Wilson and the Peacemakers: Combining Woodrow Wilson and the Lost Peace and Woodrow Wilson and the Great Betrayal

By Thomas A. Bailey | Go to book overview

CHAPTER THREE

THE PALL OF
PARTISANSHIP

"No party has a right to appropriate this issue [the treaty] and no party will in the long run dare oppose it." WOODROW Wilson, March 4, 1919.


1

BLINDPARTISANSHIP, as much as any other single factor, ruined the League of Nations in the United States. This is not to condemn any one individual or group of individuals; it is merely to state a fact which, in the circumstances, was as inescapable as the law of gravitation.

The treaty was too much bound up with Wilson, and especially with Wilson's League of Nations, to leave any room for hope that the issue could escape the reefs of partisanship. One. competent writer has estimated that four-fifths of the opposition to the League was nothing more than unreasoning hatred of Wilson. This is probably an exaggeration, but there can be no doubt that the Republican leaders, and many of the Republican rank and file, hated the President with a consuming bitterness, and were prepared to stop at nothing to bring about his downfall and at the same time (so they claimed) save the Republic.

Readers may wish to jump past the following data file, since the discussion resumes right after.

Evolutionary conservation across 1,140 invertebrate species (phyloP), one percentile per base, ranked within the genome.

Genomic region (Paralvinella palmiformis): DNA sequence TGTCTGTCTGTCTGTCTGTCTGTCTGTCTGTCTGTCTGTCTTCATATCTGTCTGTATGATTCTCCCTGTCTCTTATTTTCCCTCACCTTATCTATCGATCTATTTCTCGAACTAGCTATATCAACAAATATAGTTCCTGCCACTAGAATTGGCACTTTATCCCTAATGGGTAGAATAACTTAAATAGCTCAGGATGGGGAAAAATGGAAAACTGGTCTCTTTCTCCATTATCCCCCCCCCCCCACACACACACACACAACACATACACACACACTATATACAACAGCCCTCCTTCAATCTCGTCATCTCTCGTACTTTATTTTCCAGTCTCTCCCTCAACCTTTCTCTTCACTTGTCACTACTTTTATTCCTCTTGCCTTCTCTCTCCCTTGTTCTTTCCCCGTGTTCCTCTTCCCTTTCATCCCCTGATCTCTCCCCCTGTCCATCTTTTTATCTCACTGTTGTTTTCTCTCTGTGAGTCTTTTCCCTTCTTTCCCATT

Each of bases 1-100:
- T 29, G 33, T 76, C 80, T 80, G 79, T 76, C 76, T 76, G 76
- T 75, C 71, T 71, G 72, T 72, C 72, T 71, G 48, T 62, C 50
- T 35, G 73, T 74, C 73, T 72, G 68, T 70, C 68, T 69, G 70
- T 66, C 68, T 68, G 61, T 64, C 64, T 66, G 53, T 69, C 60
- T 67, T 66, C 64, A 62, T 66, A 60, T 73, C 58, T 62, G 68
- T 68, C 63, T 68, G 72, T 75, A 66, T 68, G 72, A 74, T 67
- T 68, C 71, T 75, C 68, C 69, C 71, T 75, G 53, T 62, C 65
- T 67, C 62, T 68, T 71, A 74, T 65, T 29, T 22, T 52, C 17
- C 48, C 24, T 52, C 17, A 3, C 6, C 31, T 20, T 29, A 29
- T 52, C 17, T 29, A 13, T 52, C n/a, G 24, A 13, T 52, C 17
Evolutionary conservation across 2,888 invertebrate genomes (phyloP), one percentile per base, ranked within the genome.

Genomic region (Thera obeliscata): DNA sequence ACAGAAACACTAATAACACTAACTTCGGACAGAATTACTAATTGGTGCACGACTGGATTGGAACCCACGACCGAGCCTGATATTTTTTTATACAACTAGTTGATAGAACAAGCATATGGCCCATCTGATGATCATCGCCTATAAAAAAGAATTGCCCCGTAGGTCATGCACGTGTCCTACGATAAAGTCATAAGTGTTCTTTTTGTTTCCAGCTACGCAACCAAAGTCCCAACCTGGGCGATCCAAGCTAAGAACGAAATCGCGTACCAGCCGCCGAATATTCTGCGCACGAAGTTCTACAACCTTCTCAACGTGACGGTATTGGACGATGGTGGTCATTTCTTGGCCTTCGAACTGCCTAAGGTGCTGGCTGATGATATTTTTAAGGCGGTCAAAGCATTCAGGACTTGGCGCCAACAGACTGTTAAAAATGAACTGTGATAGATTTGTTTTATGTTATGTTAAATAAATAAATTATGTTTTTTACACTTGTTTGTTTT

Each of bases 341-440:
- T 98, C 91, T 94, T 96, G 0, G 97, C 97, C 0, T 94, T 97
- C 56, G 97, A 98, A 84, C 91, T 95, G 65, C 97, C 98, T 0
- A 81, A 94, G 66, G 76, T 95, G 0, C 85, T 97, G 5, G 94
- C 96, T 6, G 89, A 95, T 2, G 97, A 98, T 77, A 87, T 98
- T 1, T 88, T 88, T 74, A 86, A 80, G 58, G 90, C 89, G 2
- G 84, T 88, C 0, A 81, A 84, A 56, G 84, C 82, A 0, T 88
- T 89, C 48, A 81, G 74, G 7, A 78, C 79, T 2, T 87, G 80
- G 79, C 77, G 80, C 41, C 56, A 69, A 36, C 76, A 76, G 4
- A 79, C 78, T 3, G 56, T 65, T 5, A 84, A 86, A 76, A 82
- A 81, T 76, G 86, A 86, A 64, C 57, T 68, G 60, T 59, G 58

The Republicans could not forgive Wilson for having beaten them in 1912, especially since his victory was their own fault. They could not accustom themselves to the role of a minority party: this was contrary to the natural order of things since 1861. They could not forgive Wilson for having won again in 1916, by the narrowest of margins and with the slogan, "He kept us out of war." It was in fact the first time an incumbent Democrat had been elected since the redoubtable Andrew Jackson, in 1832.

-38-

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